PhD dissertation: Measuring global surgery, obstetrics and anaesthesia – from health systems to patients – University of Copenhagen

Global Health > Open events > Archive 2019 > PhD dissertation: Meas...

Measuring global surgery, obstetrics and anaesthesia – from health systems to patients

PhD dissertation by Hampus Holmer, Faculty of Medicine at Lund University

Date 18 January 2019
Time 13.00
Place Main auditorium, Kulturen in Lund, Tegnérsplatsen 6
Registration Open to all, no RSVP required


Principal supervisor
Associate professor Lars Hagander

Faculty opponent
Professor Ties Boerma

Chair of the defence
Emeritus professor Bengt Jeppsson

ABSTRACT


Background

Worldwide, an estimated 5 billion people lack access to safe, affordable surgical care when needed. This leads to millions of avertable deaths and unnecessary morbidity each year, due to complicated pregnancies, congenital malformations, hernias, fractures, and many other treatable surgical conditions. To change this situation, urgent action is needed at many levels, but indicators and data have been lacking to guide improvement.

Aims

The aim of this thesis was to describe and evaluate measurement of surgical public health, with an emphasis on access, preparedness, and quality of care. Organised according to the Lancet Commission on Global Surgery indicator framework, the thesis specifically aimed to: I. quantify global access to emergency obstetric care; II. describe the global distribution of specialist surgeons, anaesthesiologists and obstetricians; III. measure the rate and mortality of Caesarean sections in Sierra Leone, the country with the world’s highest maternal mortality; IV. to propose a new study design for collecting data on surgical outcomes; V. calculate the cost-effectiveness of surgical care, as exemplified by Ponseti club foot repair, and; VI. critically review the global data collection efforts of the six Lancet global surgery indicators.


Methods

To address these aims, a range of methodologies were employed: I. available reports of national and sub-national data on the met need for emergency obstetric care were collected, reviewed and analysed; II. national data on the number and distribution of the specialist surgical workforce were collected; III. the rate and outcomes of Caesarean sections in Sierra Leone were analysed based on data from facilities and from the national Maternal Death Surveillance and Response system; IV. a protocol for collecting data on perioperative mortality of emergency abdominal surgery was developed; V. the cost effectiveness of club foot repair was analysed, and; VI. data on the six indicators proposed by the Lancet Commission on Global Surgery in 2015 were collected, and indicators analysed and critically reviewed.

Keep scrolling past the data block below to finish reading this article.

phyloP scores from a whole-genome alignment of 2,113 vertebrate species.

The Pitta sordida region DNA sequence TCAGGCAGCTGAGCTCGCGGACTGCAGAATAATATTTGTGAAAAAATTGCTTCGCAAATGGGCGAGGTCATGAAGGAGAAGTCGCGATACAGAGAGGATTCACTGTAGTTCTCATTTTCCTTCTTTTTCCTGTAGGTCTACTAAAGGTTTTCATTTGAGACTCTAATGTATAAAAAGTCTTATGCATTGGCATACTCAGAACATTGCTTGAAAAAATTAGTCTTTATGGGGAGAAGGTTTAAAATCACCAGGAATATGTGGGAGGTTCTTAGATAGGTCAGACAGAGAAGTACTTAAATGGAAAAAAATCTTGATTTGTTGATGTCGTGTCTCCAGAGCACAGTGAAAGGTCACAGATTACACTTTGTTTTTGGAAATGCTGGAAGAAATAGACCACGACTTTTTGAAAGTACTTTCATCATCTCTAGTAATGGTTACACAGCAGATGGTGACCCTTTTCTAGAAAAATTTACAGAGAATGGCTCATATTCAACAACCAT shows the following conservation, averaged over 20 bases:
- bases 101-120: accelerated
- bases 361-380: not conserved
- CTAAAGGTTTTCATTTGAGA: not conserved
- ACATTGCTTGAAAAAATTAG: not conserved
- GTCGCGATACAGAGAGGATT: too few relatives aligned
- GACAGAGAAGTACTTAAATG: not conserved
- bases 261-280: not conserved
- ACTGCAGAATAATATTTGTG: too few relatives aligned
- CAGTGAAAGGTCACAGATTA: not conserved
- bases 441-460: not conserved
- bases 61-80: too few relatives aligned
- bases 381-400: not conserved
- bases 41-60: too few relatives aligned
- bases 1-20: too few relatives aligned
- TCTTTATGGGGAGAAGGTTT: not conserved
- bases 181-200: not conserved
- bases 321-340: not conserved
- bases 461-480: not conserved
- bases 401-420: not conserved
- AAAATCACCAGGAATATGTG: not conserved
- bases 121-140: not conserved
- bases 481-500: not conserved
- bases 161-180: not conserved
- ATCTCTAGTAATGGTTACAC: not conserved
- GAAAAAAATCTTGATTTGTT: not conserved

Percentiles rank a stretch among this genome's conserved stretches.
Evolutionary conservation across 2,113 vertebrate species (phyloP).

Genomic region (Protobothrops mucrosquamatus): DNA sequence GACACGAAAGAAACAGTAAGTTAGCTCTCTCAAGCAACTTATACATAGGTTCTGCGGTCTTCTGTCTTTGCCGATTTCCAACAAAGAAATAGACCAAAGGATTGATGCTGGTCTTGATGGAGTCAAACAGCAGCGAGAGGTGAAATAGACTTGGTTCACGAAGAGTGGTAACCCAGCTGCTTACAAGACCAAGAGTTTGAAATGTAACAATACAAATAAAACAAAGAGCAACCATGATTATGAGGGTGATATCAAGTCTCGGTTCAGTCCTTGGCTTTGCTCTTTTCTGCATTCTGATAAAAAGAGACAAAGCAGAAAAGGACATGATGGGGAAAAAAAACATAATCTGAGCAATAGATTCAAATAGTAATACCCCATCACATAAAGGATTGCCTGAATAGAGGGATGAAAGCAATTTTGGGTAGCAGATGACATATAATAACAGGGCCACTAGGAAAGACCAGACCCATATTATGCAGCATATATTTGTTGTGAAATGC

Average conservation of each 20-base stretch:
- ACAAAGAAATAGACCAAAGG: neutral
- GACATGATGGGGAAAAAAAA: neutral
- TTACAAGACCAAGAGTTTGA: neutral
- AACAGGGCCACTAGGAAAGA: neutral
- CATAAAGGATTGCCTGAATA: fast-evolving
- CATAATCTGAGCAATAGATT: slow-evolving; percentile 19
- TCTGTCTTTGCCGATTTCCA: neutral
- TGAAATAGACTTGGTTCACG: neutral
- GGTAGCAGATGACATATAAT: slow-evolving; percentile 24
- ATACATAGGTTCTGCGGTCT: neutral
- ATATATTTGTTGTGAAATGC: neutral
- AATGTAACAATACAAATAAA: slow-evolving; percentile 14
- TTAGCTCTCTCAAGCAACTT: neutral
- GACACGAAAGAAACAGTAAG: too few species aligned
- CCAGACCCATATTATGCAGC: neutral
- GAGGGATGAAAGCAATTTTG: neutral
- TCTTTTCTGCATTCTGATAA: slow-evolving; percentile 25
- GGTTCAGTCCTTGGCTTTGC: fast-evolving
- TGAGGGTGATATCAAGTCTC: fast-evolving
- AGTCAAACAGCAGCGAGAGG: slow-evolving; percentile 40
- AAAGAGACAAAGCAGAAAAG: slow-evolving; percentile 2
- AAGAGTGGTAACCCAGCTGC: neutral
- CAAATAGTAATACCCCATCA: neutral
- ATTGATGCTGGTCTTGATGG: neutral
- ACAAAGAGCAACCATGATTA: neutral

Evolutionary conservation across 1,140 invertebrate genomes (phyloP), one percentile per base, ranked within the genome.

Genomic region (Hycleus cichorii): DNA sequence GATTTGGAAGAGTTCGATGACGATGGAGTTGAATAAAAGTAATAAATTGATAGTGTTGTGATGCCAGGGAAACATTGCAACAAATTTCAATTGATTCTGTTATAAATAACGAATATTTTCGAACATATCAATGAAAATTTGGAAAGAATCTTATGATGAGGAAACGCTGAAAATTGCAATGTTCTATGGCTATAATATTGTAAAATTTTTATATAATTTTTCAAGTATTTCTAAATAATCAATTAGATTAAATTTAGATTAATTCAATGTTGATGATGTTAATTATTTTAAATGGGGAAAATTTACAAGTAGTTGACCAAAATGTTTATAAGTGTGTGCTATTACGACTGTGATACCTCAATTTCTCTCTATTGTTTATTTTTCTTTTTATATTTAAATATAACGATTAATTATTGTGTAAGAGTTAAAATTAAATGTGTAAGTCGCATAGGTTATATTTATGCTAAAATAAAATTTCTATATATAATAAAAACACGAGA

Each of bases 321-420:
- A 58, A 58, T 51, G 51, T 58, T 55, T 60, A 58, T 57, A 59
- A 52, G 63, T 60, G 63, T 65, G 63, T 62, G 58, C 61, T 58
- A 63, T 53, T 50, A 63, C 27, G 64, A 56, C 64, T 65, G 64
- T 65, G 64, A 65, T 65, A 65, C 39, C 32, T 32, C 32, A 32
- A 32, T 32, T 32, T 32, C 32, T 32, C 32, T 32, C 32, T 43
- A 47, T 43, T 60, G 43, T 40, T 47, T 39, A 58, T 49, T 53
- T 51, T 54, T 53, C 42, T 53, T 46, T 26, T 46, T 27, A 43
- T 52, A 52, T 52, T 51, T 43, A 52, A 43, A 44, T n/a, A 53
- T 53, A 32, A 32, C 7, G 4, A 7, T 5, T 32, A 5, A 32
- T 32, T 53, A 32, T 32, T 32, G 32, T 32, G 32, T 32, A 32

Results

The global met need for emergency obstetric care was 45% [interquartile range 28–57%], and the met need was significantly correlated with the proportion of births attended by skilled birth attendants. There were an estimated two million specialist surgeons, obstetricians and anaesthesiologists, of which 20% serve the poorest half of the world. In 2016, the Sierra Leonean Caesarean section rate was 2.9% of all deliveries, with a perioperative mortality rate of 1.5% [median 0.9% and interquartile range 0–2.0%]. A multicentre, international, prospective cohort study protocol for the measurement of perioperative mortality of emergency abdominal surgery was published. Clubfoot repair by the Ponseti method was highly cost-effective, at 22.46 USD per Disability Adjusted Life Year averted. The six indicators proposed by The Lancet Commission on Global Surgery have been implemented to varying degrees, with definitional challenges as well as lack of commitment and structures for data collection.


Significance

Measuring global surgery, obstetrics and anaesthesia – from health systems to patients explores methods of measuring surgical care in the context of a growing recognition of the need to increase access to safe, affordable surgical care around the globe. This research has provided baseline data on several indicators, some of which have been adopted by the WHO and the World Bank. Furthermore, it has critically reviewed the six indicators proposed for global implementation, and made suggestions for further improvement. Good quality indicators are paramount for guiding further efforts in global surgery, obstetrics and anaesthesia, with potential impact for surgical patients, families and societies today and in the future.